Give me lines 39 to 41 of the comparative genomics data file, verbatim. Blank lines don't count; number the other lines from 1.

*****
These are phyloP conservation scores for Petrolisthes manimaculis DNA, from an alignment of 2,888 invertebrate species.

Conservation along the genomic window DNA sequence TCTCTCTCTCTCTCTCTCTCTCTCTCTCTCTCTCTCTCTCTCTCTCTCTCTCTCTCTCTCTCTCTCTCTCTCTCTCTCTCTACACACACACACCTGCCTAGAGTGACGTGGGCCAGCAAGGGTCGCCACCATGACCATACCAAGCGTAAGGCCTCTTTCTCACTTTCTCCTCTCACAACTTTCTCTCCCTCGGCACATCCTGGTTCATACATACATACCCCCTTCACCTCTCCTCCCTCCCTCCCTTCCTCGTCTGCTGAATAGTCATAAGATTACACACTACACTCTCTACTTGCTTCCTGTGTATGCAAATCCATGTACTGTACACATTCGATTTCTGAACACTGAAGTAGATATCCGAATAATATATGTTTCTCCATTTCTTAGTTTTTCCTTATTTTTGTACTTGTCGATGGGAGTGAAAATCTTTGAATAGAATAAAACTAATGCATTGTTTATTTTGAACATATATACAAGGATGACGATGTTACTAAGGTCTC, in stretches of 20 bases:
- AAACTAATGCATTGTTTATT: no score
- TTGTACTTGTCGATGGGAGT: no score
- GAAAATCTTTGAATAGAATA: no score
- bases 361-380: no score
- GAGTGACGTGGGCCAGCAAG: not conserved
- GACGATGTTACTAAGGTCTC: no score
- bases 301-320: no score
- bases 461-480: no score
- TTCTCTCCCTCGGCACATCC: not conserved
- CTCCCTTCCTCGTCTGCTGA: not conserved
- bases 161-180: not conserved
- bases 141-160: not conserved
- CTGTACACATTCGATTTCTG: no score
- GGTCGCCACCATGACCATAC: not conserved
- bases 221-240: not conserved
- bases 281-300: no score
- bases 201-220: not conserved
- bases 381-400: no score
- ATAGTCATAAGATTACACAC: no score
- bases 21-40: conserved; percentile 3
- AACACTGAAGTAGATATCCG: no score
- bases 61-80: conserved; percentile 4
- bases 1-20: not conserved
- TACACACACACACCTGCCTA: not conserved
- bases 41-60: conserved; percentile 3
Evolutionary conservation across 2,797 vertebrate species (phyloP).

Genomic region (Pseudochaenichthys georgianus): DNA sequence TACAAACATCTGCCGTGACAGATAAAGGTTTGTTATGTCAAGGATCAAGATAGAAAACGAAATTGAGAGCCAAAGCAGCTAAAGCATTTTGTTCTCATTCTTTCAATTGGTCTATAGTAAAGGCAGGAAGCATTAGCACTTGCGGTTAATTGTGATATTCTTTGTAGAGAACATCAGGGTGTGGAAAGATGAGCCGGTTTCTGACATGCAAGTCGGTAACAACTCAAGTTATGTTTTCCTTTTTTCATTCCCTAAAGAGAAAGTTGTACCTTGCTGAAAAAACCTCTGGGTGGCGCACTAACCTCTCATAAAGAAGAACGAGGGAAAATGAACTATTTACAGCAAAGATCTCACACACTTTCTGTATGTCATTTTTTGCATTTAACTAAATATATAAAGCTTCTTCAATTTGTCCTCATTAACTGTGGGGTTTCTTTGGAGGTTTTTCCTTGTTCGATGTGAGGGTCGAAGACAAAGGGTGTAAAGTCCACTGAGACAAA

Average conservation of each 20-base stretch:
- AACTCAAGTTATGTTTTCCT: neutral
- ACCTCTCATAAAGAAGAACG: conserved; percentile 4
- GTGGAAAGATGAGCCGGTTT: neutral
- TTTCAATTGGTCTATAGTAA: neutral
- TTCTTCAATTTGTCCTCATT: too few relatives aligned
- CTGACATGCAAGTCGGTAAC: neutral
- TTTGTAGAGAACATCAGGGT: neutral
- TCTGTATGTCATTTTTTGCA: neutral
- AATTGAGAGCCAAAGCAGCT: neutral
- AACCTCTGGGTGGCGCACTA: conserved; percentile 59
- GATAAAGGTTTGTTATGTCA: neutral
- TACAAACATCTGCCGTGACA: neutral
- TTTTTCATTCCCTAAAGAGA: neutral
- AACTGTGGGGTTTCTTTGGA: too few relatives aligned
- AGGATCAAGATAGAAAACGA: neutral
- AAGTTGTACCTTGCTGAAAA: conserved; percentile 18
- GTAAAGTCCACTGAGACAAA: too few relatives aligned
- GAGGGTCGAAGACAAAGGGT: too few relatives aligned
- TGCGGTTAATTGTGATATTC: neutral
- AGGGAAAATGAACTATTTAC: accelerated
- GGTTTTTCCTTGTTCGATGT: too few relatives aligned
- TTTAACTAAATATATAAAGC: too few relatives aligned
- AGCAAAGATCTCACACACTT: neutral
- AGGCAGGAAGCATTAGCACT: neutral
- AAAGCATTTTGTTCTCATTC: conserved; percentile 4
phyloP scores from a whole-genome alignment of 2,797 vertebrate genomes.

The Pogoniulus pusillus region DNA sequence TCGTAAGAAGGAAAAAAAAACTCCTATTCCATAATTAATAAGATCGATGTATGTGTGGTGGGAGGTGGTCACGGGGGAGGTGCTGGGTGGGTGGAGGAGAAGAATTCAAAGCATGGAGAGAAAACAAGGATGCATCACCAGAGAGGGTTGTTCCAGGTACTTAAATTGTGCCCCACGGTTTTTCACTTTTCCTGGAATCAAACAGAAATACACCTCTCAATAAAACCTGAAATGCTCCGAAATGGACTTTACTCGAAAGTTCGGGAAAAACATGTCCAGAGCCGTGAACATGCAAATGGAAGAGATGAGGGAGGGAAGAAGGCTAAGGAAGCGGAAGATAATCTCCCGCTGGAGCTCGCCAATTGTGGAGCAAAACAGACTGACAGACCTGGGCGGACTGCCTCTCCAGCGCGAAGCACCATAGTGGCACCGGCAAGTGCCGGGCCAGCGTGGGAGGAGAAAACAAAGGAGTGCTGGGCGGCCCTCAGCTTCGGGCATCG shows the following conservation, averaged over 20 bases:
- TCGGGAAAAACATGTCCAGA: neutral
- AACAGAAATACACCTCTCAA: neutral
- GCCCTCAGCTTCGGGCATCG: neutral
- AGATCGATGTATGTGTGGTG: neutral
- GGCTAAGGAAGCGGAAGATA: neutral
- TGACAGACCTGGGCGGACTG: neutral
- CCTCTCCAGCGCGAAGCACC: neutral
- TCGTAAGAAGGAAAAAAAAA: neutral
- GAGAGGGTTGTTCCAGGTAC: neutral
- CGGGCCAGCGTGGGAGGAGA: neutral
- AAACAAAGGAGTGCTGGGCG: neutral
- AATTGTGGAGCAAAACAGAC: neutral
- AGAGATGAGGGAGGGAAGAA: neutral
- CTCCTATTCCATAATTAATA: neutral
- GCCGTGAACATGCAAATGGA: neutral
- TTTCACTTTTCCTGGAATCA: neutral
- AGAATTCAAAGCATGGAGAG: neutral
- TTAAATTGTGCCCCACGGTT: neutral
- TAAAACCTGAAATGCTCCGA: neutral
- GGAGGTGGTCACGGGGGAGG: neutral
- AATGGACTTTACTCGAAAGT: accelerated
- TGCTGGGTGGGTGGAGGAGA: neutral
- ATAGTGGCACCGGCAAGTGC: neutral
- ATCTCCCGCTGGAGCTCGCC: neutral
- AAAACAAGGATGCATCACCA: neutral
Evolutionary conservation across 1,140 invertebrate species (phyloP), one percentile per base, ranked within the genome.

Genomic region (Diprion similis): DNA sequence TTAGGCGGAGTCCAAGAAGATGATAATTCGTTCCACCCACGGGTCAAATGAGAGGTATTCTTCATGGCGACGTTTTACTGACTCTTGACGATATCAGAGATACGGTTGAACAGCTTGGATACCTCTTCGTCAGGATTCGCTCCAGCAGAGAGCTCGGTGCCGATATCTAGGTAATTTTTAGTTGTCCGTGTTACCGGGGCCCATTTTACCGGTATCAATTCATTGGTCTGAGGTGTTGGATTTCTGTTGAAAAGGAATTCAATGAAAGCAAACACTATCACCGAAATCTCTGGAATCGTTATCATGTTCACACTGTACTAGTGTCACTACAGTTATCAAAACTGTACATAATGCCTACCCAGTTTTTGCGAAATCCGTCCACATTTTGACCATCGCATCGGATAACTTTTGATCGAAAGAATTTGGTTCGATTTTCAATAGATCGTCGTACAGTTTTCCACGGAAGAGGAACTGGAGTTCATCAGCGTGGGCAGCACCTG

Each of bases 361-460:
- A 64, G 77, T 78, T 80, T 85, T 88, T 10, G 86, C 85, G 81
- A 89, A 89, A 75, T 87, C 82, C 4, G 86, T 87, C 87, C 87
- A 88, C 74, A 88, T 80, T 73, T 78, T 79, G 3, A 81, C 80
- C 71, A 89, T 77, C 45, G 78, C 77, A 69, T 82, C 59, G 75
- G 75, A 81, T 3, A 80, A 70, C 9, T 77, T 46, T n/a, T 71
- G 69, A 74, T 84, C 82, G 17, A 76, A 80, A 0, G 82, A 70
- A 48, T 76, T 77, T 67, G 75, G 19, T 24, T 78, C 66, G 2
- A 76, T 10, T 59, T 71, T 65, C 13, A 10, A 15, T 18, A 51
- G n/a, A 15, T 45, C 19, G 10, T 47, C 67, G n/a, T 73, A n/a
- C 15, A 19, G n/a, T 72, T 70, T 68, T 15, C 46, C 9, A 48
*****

- AATTGAGAGCCAAAGCAGCT: neutral
- AACCTCTGGGTGGCGCACTA: conserved; percentile 59
- GATAAAGGTTTGTTATGTCA: neutral